Thailand finds hazards to health, environment on the road to riches


Bangkok, Thailand - Here at the epicenter of the world's fastest-growing economy, the visibility is not always very good.

In the sporadic moments when the glut of buses, cars and motorcycles moves on the perpetually traffic-jammed streets of this capital, the first effect usually is huge clouds of blue-gray motorcycle exhaust.

Breezes stirred by the traffic carry the clouds, rolling them across sidewalks and puffing them into gigantic cumulus-like towers that rise higher than most of the buildings in what is still largely a low-rise city.

"It's hard to drive here, but it's harder to breathe," Ben Prasaert, a driver for the Oriental Hotel, remarked as he sat waiting for traffic to budge.

Mr. Prasaert solves the problem by dividing his life between Bangkok and his hometown, Chiang Mai, in northern Thailand.

His job at the Oriental includes a bunk, a shower and meals in the drivers' room and requires him to be on call 24 hours a day for seven days at a time. Then he gets seven days to go back to Chiang Mai to spend with his family.

"Chiang Mai has changed a lot, too, but at least I know where my children are going to go to school," he said.

"And I know I'll get a few days to clean this Bangkok air out of my lungs," Mr. Prasaert said. "The life expectancy is nine years longer for people who live away from Bangkok, so I know it's better for my family to be in Chiang Mai."

Right on schedule, Thailand, a strong candidate to become the next Newly Industrialized Economy, is living through the environmental and social nightmares that have accompanied breakneck economic growth in many countries of Asia.

The capital's traffic jams, which already were legendary a decade before the economic takeoff of the 1980s, and its air pollution are only two in a broad array of trade-offs Thais make daily for their rising prosperity.

Another price some Thai people pay for modernization is acquired immune deficiency syndrome.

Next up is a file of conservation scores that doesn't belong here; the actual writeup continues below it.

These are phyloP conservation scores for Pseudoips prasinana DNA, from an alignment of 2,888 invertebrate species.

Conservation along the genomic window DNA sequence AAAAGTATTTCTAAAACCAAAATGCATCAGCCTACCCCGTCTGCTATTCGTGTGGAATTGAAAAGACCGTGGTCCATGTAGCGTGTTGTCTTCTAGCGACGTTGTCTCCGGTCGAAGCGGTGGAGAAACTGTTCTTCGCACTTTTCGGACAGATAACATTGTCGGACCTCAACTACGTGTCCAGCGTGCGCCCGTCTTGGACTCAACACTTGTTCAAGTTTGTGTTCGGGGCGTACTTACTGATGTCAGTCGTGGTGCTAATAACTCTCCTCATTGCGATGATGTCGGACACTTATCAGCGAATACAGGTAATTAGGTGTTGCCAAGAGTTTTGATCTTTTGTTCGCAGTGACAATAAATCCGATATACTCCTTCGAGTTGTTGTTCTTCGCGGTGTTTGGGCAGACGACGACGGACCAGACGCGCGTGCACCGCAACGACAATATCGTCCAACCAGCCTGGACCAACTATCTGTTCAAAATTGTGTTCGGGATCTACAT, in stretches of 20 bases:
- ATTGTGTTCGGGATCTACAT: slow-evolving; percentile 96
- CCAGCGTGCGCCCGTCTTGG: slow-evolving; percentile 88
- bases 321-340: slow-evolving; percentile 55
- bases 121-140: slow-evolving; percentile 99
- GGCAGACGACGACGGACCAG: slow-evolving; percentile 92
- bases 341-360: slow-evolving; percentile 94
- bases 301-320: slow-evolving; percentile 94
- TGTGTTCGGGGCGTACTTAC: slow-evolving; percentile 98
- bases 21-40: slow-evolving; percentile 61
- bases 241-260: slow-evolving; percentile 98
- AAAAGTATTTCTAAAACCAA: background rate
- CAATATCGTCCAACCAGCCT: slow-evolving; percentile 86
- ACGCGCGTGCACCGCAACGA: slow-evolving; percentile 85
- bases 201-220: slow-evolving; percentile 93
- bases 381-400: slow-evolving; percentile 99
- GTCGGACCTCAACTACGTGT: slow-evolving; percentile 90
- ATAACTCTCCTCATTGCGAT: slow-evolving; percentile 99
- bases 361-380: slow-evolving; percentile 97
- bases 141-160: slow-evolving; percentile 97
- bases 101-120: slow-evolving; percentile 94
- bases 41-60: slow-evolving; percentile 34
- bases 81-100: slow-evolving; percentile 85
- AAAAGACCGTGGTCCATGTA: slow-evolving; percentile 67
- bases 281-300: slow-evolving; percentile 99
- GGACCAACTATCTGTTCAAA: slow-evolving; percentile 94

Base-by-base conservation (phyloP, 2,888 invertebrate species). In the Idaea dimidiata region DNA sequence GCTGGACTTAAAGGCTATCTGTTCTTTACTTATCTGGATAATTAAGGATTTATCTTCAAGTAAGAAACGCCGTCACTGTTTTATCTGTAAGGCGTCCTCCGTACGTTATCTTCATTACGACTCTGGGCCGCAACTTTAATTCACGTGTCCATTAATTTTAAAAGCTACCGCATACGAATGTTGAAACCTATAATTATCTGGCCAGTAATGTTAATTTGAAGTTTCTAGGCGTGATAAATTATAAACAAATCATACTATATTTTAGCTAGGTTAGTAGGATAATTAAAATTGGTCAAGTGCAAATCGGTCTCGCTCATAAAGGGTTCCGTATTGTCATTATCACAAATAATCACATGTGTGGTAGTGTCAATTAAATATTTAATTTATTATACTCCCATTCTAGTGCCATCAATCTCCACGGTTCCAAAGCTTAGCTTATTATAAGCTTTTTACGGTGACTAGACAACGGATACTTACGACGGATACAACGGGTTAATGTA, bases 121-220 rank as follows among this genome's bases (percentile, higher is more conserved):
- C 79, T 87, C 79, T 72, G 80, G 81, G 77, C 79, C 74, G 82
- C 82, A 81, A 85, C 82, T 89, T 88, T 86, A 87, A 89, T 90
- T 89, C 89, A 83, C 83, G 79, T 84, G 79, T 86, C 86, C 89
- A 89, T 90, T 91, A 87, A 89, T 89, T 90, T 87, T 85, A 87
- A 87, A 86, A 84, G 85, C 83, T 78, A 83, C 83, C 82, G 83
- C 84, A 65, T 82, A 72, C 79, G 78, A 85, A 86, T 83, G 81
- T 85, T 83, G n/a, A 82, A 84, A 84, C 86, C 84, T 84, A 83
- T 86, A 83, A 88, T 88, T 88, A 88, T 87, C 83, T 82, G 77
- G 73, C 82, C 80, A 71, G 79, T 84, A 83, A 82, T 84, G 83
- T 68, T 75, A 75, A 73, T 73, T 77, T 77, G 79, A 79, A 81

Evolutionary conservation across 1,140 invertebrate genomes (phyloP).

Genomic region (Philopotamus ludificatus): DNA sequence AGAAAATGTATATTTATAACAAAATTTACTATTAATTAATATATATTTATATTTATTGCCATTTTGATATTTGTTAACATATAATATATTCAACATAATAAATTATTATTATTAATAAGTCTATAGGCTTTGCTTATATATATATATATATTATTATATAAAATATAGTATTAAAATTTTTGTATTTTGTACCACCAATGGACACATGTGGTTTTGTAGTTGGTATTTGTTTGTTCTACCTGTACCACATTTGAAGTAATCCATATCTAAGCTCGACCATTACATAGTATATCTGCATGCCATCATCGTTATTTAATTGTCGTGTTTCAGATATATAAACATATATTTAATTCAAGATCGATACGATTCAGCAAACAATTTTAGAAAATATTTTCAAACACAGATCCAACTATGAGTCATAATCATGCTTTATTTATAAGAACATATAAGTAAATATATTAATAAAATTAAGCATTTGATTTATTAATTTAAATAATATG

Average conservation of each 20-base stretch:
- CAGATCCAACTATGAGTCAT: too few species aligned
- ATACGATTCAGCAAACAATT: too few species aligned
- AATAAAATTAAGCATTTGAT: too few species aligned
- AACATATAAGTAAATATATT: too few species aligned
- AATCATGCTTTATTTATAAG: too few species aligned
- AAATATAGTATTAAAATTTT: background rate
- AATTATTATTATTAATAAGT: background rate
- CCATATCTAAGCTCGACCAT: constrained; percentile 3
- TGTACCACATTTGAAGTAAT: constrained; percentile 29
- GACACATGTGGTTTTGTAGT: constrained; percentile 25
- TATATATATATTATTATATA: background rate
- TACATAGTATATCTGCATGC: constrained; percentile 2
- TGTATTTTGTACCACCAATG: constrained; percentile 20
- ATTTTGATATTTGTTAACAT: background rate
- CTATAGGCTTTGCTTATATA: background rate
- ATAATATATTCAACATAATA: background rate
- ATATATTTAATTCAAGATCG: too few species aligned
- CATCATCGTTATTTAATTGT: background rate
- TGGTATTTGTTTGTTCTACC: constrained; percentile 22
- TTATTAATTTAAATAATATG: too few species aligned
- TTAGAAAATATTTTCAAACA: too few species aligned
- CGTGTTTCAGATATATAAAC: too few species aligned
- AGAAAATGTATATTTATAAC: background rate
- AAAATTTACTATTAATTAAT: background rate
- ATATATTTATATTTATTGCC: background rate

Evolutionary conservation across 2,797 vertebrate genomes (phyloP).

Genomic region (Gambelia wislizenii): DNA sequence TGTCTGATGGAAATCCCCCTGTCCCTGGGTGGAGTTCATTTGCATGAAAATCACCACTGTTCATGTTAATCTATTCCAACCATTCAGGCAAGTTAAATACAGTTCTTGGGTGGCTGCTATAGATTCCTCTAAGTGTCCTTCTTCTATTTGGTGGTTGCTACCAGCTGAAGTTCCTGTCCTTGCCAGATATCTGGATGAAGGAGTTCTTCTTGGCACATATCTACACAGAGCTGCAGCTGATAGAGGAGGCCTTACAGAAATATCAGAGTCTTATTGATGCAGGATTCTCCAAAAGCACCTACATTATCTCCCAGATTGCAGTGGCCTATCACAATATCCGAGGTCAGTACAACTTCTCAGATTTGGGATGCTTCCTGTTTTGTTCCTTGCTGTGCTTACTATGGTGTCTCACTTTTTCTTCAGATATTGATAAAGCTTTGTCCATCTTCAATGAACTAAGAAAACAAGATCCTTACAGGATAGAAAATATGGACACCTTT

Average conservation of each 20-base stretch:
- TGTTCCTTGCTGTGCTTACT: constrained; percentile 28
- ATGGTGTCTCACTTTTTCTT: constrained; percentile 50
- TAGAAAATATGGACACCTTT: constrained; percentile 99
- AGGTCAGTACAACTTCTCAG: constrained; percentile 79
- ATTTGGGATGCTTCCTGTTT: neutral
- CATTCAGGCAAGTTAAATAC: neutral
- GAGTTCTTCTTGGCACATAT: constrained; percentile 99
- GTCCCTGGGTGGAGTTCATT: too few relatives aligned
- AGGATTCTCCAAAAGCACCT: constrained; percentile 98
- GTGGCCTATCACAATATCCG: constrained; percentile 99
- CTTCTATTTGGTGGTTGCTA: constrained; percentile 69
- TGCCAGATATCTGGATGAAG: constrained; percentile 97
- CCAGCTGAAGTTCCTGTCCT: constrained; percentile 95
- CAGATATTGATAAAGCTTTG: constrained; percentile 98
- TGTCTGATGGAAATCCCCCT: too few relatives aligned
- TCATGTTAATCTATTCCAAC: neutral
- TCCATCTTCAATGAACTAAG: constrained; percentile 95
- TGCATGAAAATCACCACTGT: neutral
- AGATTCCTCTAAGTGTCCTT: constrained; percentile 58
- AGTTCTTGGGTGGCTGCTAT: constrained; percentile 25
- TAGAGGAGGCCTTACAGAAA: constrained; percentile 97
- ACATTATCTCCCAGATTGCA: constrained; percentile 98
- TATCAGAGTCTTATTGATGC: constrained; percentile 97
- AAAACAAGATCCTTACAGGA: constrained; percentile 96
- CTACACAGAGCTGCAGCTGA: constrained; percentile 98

Asia had once counted itself blissfully free of AIDS, but Thailand has become one of the region's leading centers of the disease.

Last summer, Thai diplomats faced the embarrassment of having to fend off a move by New Zealand's government to restrict visa rights, on grounds that Thai immigrants and visitors threatened to cause an epidemic there.

A key factor in bringing AIDS to Thailand has been Bangkok's free-wheeling tourist business, which has made a major contribution to the foreign-exchange reserves that have helped to back the country's economic takeoff.

In Thailand, tourism has for decades included prostitution services by massage houses, escort companies, bar girls and scores of other providers as simply part of the country's famous hospitality.

Many of the women are country girls, sold to Bangkok whorehouses by their parents. In some provinces, whole towns are known as places where parents specialize in selling their daughters.

This year, two of those towns have been haunted by local AIDS scares, each discovering that several residents have been diagnosed as carriers of the human immunodeficiency virus, which causes AIDS.

No direct connection has been established with the towns' custom of supplying massage and escort workers, but that has not kept provincial and Bangkok newspapers from commenting on what they see as a return of evil to its home base.

Other Thais pay for their country's prosperity in the disappearance of the country's once-famous teakwood forests, which scarcely exist after a generation of virtual surface-mining of the timber.

Today, Thai furniture companies import from Myanmar and look forward to peace in Vietnam and Cambodia as a chance to strip still further sections of the region.

Increasingly, Thailand's furniture industry churns out prefabricated stuff made of particle-impregnated wood from rubber and other trees that were thrown away as junk a decade ago.

That keeps the furniture industry in business -- it's flourishing, in fact. But for many ordinary Thai people, the overwhelming majority of whom still are rural, it does nothing to alleviate a shortage that is forcing an unwelcome change of lifestyle.

Once the symbol of one of the world's most graceful tropical lifestyles, the Thai teakwood country house, with picturesque pointed roofs and 10-foot stilts holding it aloft over the annual floodwaters, is rapidly falling victim to the pillage of the region's forests.

The price of high-quality teak logs, when they can be found, has doubled since early 1989 to $640 a cubic meter, which means the simplest two-bedroom house would now cost $24,000 for the shell alone, without land, plumbing, wiring or fixtures, the Far Eastern Economic Review reported recently.

Even in the hinterland of the world's fastest-growing economy, a price like that is prohibitive to all but the richest rural families.

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